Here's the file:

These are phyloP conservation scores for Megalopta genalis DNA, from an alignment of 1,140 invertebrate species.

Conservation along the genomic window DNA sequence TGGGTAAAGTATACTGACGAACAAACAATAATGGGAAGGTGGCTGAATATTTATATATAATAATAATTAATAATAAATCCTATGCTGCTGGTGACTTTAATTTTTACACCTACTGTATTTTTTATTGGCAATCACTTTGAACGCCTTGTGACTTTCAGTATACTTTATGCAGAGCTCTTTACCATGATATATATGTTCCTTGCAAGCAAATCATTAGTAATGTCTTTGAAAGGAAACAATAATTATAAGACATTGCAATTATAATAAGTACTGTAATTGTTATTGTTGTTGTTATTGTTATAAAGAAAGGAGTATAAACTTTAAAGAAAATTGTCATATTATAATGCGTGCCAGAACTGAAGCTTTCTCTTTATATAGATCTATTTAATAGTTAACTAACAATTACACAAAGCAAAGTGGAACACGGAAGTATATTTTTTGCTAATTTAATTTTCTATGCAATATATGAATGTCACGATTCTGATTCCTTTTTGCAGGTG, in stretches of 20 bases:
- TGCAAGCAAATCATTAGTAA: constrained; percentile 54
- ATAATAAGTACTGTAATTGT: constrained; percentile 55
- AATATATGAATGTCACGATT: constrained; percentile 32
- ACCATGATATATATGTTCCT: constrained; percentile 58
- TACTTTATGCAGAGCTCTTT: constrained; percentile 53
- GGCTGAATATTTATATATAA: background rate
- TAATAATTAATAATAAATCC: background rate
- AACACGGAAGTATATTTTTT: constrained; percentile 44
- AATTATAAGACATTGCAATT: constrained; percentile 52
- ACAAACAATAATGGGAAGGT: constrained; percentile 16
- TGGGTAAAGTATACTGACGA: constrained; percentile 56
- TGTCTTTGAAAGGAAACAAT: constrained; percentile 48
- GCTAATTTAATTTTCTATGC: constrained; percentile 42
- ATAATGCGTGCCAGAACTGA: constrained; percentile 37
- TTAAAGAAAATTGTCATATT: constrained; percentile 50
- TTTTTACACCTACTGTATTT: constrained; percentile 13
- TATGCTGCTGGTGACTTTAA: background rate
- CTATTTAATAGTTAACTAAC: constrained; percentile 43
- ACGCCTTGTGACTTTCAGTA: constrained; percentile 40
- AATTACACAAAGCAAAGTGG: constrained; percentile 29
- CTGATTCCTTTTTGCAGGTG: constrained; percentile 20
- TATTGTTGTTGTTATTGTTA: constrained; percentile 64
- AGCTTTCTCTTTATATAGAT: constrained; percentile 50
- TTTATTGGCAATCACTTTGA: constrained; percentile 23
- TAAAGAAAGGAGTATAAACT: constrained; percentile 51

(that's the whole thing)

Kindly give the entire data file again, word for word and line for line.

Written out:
These are phyloP conservation scores for Megalopta genalis DNA, from an alignment of 1,140 invertebrate species.

Conservation along the genomic window DNA sequence TGGGTAAAGTATACTGACGAACAAACAATAATGGGAAGGTGGCTGAATATTTATATATAATAATAATTAATAATAAATCCTATGCTGCTGGTGACTTTAATTTTTACACCTACTGTATTTTTTATTGGCAATCACTTTGAACGCCTTGTGACTTTCAGTATACTTTATGCAGAGCTCTTTACCATGATATATATGTTCCTTGCAAGCAAATCATTAGTAATGTCTTTGAAAGGAAACAATAATTATAAGACATTGCAATTATAATAAGTACTGTAATTGTTATTGTTGTTGTTATTGTTATAAAGAAAGGAGTATAAACTTTAAAGAAAATTGTCATATTATAATGCGTGCCAGAACTGAAGCTTTCTCTTTATATAGATCTATTTAATAGTTAACTAACAATTACACAAAGCAAAGTGGAACACGGAAGTATATTTTTTGCTAATTTAATTTTCTATGCAATATATGAATGTCACGATTCTGATTCCTTTTTGCAGGTG, in stretches of 20 bases:
- TGCAAGCAAATCATTAGTAA: constrained; percentile 54
- ATAATAAGTACTGTAATTGT: constrained; percentile 55
- AATATATGAATGTCACGATT: constrained; percentile 32
- ACCATGATATATATGTTCCT: constrained; percentile 58
- TACTTTATGCAGAGCTCTTT: constrained; percentile 53
- GGCTGAATATTTATATATAA: background rate
- TAATAATTAATAATAAATCC: background rate
- AACACGGAAGTATATTTTTT: constrained; percentile 44
- AATTATAAGACATTGCAATT: constrained; percentile 52
- ACAAACAATAATGGGAAGGT: constrained; percentile 16
- TGGGTAAAGTATACTGACGA: constrained; percentile 56
- TGTCTTTGAAAGGAAACAAT: constrained; percentile 48
- GCTAATTTAATTTTCTATGC: constrained; percentile 42
- ATAATGCGTGCCAGAACTGA: constrained; percentile 37
- TTAAAGAAAATTGTCATATT: constrained; percentile 50
- TTTTTACACCTACTGTATTT: constrained; percentile 13
- TATGCTGCTGGTGACTTTAA: background rate
- CTATTTAATAGTTAACTAAC: constrained; percentile 43
- ACGCCTTGTGACTTTCAGTA: constrained; percentile 40
- AATTACACAAAGCAAAGTGG: constrained; percentile 29
- CTGATTCCTTTTTGCAGGTG: constrained; percentile 20
- TATTGTTGTTGTTATTGTTA: constrained; percentile 64
- AGCTTTCTCTTTATATAGAT: constrained; percentile 50
- TTTATTGGCAATCACTTTGA: constrained; percentile 23
- TAAAGAAAGGAGTATAAACT: constrained; percentile 51